The Federal Reserve just cut rates for the first time in a decade—and landed itself in a dilemma.
This afternoon (July 31), the Fed open market committee trimmed the target range of the federal funds rate by 25 basis points (or .25%), to between 2% and 2.25%. It also revealed that it will end the runoff of its balance sheet, known as quantitative tightening, tomorrow morning, two months ahead of schedule. The committee’s messaging—which is more important for shaping market expectations than the cut itself—changed a bit too, in particular the addition of “global developments” as a chief reason for its cut.
However, in his press conference, chair Jerome Powell emphasized that the move was likely to be a “one-and-done” affair, and not the beginning of a series of cuts, observed economist Mohamed El-Erian. This position was reinforced by the fact that two of the 10 committee members voted to keep rates and qualitative tightening unchanged, and none voted to slash by 50 basis points. In other words, the Powell and his compadres signaled that as long as US growth remains stable and global activity doesn’t deteriorate, rates will stay where they are.
Markets clearly didn’t like that. A stock sell-off ensued, with the S&P 500 slumping 0.6% as Powell’s press conference wore on. This might seem a little strange given that investors expected most of what the Fed delivered. Markets had almost fully priced in the expectations that the Fed would cut today, as Citi analysts flagged in a note this morning. However, they’d also anticipated more cuts in September—and possibly another couple further down the road.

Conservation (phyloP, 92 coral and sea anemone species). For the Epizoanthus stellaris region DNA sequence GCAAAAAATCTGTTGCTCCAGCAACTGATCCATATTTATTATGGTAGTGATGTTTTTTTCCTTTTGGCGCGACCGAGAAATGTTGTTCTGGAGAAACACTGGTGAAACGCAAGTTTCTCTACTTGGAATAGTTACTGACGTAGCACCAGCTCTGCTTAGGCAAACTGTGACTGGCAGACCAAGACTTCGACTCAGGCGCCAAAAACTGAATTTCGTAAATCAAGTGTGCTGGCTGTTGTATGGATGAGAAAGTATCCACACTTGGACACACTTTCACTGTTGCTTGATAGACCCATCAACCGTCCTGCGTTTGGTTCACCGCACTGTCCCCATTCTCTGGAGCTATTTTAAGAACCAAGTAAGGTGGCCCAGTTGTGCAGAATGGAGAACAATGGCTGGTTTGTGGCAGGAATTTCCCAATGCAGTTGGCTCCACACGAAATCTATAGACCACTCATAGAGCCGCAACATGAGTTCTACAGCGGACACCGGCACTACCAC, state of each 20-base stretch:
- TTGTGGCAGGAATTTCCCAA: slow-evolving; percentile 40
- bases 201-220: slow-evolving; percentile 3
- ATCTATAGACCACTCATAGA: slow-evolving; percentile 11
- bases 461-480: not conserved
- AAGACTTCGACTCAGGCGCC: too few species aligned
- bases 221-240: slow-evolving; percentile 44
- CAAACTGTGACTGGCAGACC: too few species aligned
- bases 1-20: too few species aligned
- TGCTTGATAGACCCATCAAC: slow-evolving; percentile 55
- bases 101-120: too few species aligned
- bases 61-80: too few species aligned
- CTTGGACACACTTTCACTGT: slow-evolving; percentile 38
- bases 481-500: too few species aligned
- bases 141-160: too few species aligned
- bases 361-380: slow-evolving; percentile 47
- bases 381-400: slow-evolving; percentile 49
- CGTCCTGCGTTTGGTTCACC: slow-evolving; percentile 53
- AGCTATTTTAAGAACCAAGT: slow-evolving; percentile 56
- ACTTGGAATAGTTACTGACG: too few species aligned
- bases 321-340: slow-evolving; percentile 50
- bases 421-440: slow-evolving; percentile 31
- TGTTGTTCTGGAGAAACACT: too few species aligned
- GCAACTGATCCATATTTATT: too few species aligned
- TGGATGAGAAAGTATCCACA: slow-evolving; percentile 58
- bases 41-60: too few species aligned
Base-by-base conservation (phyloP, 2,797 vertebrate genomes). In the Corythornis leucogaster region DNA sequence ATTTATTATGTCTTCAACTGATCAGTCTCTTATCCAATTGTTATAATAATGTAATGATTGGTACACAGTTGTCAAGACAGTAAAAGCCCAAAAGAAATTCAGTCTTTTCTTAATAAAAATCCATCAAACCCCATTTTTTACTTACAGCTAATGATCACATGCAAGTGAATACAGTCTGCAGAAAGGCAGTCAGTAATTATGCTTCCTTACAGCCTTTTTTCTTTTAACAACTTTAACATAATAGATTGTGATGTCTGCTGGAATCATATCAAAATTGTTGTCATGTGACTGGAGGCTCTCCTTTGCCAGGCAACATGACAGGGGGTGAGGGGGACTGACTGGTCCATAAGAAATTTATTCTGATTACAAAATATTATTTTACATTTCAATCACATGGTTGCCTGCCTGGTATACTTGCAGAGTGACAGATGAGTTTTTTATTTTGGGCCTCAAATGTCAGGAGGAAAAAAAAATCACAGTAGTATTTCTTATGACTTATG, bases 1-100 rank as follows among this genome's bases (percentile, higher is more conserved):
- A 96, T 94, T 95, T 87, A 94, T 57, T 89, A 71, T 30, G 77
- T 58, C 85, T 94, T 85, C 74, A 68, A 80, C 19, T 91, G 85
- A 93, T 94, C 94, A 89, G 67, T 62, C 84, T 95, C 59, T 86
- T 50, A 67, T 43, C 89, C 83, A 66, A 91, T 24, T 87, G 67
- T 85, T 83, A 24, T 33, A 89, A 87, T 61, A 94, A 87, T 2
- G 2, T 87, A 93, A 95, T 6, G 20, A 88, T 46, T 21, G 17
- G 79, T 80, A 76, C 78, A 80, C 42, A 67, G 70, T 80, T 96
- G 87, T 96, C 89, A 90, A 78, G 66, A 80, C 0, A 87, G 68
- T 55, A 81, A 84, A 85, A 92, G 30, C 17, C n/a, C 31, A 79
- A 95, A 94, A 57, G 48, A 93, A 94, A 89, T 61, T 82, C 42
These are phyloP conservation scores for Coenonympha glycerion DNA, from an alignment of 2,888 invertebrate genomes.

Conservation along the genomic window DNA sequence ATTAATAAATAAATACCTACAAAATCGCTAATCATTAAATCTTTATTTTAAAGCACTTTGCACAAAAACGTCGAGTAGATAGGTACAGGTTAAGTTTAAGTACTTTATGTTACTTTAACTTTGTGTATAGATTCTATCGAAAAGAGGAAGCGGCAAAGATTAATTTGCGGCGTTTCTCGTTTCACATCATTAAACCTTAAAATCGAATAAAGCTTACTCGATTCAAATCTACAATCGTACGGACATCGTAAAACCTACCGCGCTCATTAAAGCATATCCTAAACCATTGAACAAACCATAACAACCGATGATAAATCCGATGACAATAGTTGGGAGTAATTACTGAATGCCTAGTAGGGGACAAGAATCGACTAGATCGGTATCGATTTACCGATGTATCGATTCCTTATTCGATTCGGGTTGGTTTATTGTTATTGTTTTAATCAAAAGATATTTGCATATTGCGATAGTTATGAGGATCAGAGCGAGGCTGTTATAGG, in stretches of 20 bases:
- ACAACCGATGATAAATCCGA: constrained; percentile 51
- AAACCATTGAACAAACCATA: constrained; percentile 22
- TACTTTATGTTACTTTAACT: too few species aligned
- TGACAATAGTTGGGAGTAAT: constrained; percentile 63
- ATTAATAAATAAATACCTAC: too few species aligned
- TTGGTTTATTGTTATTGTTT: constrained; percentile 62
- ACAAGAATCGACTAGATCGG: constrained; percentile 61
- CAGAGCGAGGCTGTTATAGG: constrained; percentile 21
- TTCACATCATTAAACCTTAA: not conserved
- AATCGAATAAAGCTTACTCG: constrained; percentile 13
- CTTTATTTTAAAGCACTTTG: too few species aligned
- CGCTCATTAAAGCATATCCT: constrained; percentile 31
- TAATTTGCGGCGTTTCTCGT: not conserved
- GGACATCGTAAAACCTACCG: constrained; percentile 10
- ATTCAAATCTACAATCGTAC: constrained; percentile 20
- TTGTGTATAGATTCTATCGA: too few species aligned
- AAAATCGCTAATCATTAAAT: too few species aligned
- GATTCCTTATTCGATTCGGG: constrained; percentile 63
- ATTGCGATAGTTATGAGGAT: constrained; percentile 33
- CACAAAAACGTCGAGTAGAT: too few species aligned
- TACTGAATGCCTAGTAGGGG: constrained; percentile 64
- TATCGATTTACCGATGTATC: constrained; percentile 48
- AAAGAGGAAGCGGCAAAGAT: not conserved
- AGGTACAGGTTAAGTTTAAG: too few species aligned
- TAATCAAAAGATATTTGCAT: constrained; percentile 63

This brings us to the tight spot in which the Fed now finds itself. No matter how restrained it says it’s going to be, the Fed still cut rates. This could undermine confidence in its motivations—a challenge that could weaken the effectiveness of an institution that wields unparalleled influence over the global economy. At the same time, if markets continue to react badly, the Fed’s move could wind up destabilizing things even more.